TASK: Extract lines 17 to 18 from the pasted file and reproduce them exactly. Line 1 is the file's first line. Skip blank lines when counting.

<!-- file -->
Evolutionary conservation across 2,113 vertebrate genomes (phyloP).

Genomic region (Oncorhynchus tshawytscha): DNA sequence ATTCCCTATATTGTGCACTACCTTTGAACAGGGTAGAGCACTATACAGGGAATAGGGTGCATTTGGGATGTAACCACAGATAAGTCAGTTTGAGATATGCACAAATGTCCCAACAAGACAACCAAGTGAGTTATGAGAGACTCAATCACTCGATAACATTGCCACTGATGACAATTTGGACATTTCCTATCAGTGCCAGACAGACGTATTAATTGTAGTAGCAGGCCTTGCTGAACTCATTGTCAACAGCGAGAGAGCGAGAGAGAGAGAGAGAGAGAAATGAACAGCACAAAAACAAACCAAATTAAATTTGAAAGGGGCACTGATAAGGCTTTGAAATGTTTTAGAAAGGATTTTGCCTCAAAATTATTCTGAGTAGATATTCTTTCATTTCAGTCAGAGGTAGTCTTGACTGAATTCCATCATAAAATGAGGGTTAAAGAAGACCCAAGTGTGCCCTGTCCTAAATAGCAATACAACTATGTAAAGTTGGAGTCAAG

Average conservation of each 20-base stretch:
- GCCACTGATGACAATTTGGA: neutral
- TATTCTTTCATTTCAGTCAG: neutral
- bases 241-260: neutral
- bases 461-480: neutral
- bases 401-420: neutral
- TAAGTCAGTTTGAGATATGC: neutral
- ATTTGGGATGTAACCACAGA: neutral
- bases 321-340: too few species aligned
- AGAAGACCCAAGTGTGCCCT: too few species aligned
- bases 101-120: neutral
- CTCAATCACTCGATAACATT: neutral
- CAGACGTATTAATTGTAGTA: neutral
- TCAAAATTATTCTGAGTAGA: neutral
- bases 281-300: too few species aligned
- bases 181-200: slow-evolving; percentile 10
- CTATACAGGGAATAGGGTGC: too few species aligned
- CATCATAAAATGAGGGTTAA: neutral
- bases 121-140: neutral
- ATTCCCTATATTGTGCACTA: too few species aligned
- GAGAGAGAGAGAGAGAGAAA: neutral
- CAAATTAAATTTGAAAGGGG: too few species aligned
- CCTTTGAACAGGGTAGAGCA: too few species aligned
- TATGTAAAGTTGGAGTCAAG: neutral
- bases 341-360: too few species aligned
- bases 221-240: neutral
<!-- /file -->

- bases 281-300: too few species aligned
- bases 181-200: slow-evolving; percentile 10